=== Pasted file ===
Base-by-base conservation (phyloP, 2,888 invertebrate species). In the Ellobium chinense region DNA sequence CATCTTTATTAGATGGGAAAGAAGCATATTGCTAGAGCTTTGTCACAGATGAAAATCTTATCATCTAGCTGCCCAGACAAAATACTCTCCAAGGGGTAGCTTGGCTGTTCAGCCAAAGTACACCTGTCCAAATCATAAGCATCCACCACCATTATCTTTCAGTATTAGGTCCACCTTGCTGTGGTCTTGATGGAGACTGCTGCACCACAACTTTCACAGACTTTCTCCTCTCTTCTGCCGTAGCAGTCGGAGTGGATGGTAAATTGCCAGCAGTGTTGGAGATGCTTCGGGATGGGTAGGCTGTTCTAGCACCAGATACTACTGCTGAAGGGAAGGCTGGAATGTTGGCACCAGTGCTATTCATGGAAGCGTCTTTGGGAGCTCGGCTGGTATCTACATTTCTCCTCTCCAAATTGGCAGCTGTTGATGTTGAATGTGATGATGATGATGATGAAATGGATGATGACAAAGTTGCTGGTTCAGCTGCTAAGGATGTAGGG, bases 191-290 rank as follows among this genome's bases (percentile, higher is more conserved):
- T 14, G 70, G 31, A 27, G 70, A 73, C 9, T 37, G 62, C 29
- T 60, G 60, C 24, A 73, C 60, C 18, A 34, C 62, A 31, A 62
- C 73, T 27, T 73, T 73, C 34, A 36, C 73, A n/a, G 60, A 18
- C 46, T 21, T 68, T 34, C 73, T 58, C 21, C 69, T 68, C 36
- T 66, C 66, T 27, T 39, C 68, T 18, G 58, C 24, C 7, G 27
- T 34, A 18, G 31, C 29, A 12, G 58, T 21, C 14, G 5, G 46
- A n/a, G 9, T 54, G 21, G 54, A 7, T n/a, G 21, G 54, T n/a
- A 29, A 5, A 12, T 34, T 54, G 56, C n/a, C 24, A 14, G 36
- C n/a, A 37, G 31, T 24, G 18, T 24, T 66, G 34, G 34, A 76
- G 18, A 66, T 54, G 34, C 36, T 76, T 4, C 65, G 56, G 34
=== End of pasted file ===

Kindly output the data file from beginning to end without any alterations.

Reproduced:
Base-by-base conservation (phyloP, 2,888 invertebrate species). In the Ellobium chinense region DNA sequence CATCTTTATTAGATGGGAAAGAAGCATATTGCTAGAGCTTTGTCACAGATGAAAATCTTATCATCTAGCTGCCCAGACAAAATACTCTCCAAGGGGTAGCTTGGCTGTTCAGCCAAAGTACACCTGTCCAAATCATAAGCATCCACCACCATTATCTTTCAGTATTAGGTCCACCTTGCTGTGGTCTTGATGGAGACTGCTGCACCACAACTTTCACAGACTTTCTCCTCTCTTCTGCCGTAGCAGTCGGAGTGGATGGTAAATTGCCAGCAGTGTTGGAGATGCTTCGGGATGGGTAGGCTGTTCTAGCACCAGATACTACTGCTGAAGGGAAGGCTGGAATGTTGGCACCAGTGCTATTCATGGAAGCGTCTTTGGGAGCTCGGCTGGTATCTACATTTCTCCTCTCCAAATTGGCAGCTGTTGATGTTGAATGTGATGATGATGATGATGAAATGGATGATGACAAAGTTGCTGGTTCAGCTGCTAAGGATGTAGGG, bases 191-290 rank as follows among this genome's bases (percentile, higher is more conserved):
- T 14, G 70, G 31, A 27, G 70, A 73, C 9, T 37, G 62, C 29
- T 60, G 60, C 24, A 73, C 60, C 18, A 34, C 62, A 31, A 62
- C 73, T 27, T 73, T 73, C 34, A 36, C 73, A n/a, G 60, A 18
- C 46, T 21, T 68, T 34, C 73, T 58, C 21, C 69, T 68, C 36
- T 66, C 66, T 27, T 39, C 68, T 18, G 58, C 24, C 7, G 27
- T 34, A 18, G 31, C 29, A 12, G 58, T 21, C 14, G 5, G 46
- A n/a, G 9, T 54, G 21, G 54, A 7, T n/a, G 21, G 54, T n/a
- A 29, A 5, A 12, T 34, T 54, G 56, C n/a, C 24, A 14, G 36
- C n/a, A 37, G 31, T 24, G 18, T 24, T 66, G 34, G 34, A 76
- G 18, A 66, T 54, G 34, C 36, T 76, T 4, C 65, G 56, G 34